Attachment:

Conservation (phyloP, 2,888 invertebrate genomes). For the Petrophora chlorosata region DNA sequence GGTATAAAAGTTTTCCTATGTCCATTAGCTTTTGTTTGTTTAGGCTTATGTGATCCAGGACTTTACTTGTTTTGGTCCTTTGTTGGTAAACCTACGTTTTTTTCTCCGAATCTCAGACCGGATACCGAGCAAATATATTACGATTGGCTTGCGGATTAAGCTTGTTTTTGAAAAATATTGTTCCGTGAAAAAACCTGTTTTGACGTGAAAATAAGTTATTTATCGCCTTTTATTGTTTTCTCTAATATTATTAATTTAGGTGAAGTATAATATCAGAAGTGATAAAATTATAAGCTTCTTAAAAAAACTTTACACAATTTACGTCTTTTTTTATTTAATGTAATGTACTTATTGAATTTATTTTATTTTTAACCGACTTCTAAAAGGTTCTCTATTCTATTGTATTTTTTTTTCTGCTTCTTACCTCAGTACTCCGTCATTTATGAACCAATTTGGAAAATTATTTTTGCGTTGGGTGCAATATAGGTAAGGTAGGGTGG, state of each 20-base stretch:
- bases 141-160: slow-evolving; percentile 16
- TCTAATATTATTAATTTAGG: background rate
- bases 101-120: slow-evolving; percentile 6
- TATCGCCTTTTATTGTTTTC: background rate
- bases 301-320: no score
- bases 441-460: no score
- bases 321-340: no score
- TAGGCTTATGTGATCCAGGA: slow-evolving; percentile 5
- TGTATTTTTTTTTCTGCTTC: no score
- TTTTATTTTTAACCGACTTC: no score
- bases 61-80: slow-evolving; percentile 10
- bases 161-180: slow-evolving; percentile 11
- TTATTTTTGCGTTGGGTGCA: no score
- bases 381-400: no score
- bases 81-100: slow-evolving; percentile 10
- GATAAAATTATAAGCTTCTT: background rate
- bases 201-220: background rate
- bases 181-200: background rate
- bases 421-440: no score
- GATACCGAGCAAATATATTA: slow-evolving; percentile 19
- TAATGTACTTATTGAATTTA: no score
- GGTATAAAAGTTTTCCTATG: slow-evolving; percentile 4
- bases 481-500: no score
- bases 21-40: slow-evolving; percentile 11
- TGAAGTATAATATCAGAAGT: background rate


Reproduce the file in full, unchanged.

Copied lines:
Conservation (phyloP, 2,888 invertebrate genomes). For the Petrophora chlorosata region DNA sequence GGTATAAAAGTTTTCCTATGTCCATTAGCTTTTGTTTGTTTAGGCTTATGTGATCCAGGACTTTACTTGTTTTGGTCCTTTGTTGGTAAACCTACGTTTTTTTCTCCGAATCTCAGACCGGATACCGAGCAAATATATTACGATTGGCTTGCGGATTAAGCTTGTTTTTGAAAAATATTGTTCCGTGAAAAAACCTGTTTTGACGTGAAAATAAGTTATTTATCGCCTTTTATTGTTTTCTCTAATATTATTAATTTAGGTGAAGTATAATATCAGAAGTGATAAAATTATAAGCTTCTTAAAAAAACTTTACACAATTTACGTCTTTTTTTATTTAATGTAATGTACTTATTGAATTTATTTTATTTTTAACCGACTTCTAAAAGGTTCTCTATTCTATTGTATTTTTTTTTCTGCTTCTTACCTCAGTACTCCGTCATTTATGAACCAATTTGGAAAATTATTTTTGCGTTGGGTGCAATATAGGTAAGGTAGGGTGG, state of each 20-base stretch:
- bases 141-160: slow-evolving; percentile 16
- TCTAATATTATTAATTTAGG: background rate
- bases 101-120: slow-evolving; percentile 6
- TATCGCCTTTTATTGTTTTC: background rate
- bases 301-320: no score
- bases 441-460: no score
- bases 321-340: no score
- TAGGCTTATGTGATCCAGGA: slow-evolving; percentile 5
- TGTATTTTTTTTTCTGCTTC: no score
- TTTTATTTTTAACCGACTTC: no score
- bases 61-80: slow-evolving; percentile 10
- bases 161-180: slow-evolving; percentile 11
- TTATTTTTGCGTTGGGTGCA: no score
- bases 381-400: no score
- bases 81-100: slow-evolving; percentile 10
- GATAAAATTATAAGCTTCTT: background rate
- bases 201-220: background rate
- bases 181-200: background rate
- bases 421-440: no score
- GATACCGAGCAAATATATTA: slow-evolving; percentile 19
- TAATGTACTTATTGAATTTA: no score
- GGTATAAAAGTTTTCCTATG: slow-evolving; percentile 4
- bases 481-500: no score
- bases 21-40: slow-evolving; percentile 11
- TGAAGTATAATATCAGAAGT: background rate